March 23, 2022

“Children need help to feel more alive”

“Children need help to feel more alive” is what parents and partner organisations are telling us, and why our activities and games are so important. Our Together programme, run since 2009, is helping children to laugh and recover some normal emotions in their lives which are turned upside down by war. This also brings our volunteers and refugees together in a “volunteer family” where they feel a part of something and able to help.

On March 13th our Together programme could restart after the interruption caused when Russia invaded Ukraine on February 24th. Despite a bomb falling within the Lviv Region, our volunteers went to bring smiles to children. There have been four programmes since then, reaching 50 children from Family Style Orphanages, refugees and vulnerable families; these programmes will continue at least once a week and are in high demand. Refugee shelters in the region are housing hundreds of children from Zaporizhzhia, Kiev, Kharkiv and other war zones, and welcome our help.

Children’s anxiety about the war can be seen in their behaviour: clinging to parents or carers, finding it hard to talk, and therapists find children are reluctant to engage. Trauma has a way of numbing the senses. That is why our games, sports and trained volunteers can make such a difference. Our activity plans have been honed over years of practice and some are specifically for children who experienced trauma.

“After your activities children have happiness, they see that it’s ok to live and enjoy themselves.”

School has shifted to online learning since the start of the war. As in the pandemic times, some children are at a disadvantage because they don’t have access to a laptop, so we supply laptops, tablets or phones when we can.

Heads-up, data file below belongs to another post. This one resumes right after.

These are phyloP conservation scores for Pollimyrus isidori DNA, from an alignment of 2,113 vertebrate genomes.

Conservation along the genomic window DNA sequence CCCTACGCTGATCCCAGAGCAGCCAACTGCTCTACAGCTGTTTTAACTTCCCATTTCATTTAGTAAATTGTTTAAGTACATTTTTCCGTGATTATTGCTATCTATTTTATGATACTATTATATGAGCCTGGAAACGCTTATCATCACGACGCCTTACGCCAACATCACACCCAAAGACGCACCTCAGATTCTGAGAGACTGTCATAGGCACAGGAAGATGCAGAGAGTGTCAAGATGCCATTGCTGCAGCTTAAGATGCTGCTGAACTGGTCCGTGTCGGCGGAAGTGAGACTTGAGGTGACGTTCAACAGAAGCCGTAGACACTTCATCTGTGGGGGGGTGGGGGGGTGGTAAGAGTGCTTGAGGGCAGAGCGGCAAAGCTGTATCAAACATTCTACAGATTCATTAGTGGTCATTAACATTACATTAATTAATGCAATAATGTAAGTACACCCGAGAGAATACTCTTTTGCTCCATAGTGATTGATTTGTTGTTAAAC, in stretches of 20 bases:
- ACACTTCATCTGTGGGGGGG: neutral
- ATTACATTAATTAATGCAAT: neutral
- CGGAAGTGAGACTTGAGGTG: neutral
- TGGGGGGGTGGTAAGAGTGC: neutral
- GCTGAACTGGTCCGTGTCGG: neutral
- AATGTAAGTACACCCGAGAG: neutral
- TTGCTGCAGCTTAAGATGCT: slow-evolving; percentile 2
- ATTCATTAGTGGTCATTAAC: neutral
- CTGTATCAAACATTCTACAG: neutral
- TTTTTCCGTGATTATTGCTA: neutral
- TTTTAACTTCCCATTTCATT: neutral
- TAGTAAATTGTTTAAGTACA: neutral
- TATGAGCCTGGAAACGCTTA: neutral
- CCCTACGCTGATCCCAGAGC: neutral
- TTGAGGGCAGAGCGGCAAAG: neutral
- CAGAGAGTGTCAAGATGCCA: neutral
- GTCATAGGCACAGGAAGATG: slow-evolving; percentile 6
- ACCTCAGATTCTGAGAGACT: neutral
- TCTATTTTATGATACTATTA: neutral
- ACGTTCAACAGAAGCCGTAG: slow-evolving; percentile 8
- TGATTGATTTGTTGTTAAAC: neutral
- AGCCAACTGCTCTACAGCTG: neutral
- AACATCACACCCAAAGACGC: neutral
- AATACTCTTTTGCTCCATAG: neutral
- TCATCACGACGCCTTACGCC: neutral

Joining our regular volunteers are teenagers and young people who are refugees. Teenage boys have enjoyed helping to move the large volumes of aid, which reduces strain on the men on our team. One girl who visited our office to get help with food and hygiene supplies enjoyed the chance to talk and laugh with our team. She said:

“I came to get help, but I want to help you too.”

We see that our volunteers, and refugees, cope better when they have the chance to talk and to feel a part of something positive. At weekly online meetings our volunteers share what’s happening, discuss plans, and talk about what they are experiencing with people who understand, which keeps spirits up.

Of our 120 current volunteers, 35 have been especially active, helping by:

  • Transporting people to hostels, the border, or for medical care
  • Sorting and delivering humanitarian aid
  • Giving children attention at our hostels or in our Together activity programmes

Art Therapy with child psychologist Olena Petrushkevych is part of our ongoing plans to continue reaching vulnerable children with not just food, but also the play and social support needed to help them through this time.

Donations pay for activity materials, transport, therapist consultations, and a new daily stipend for volunteers who have lost their jobs. We are improving wellbeing, along with the large-scale aid for food, shelter and transport. Every donation helps to give children hope for the future.

Give time

It's easy to do and we'll show you how! You can simply share our news or lend your skills and expertise. You can also challenge yourself with a fundraiser or introduce us to your school, church or workplace.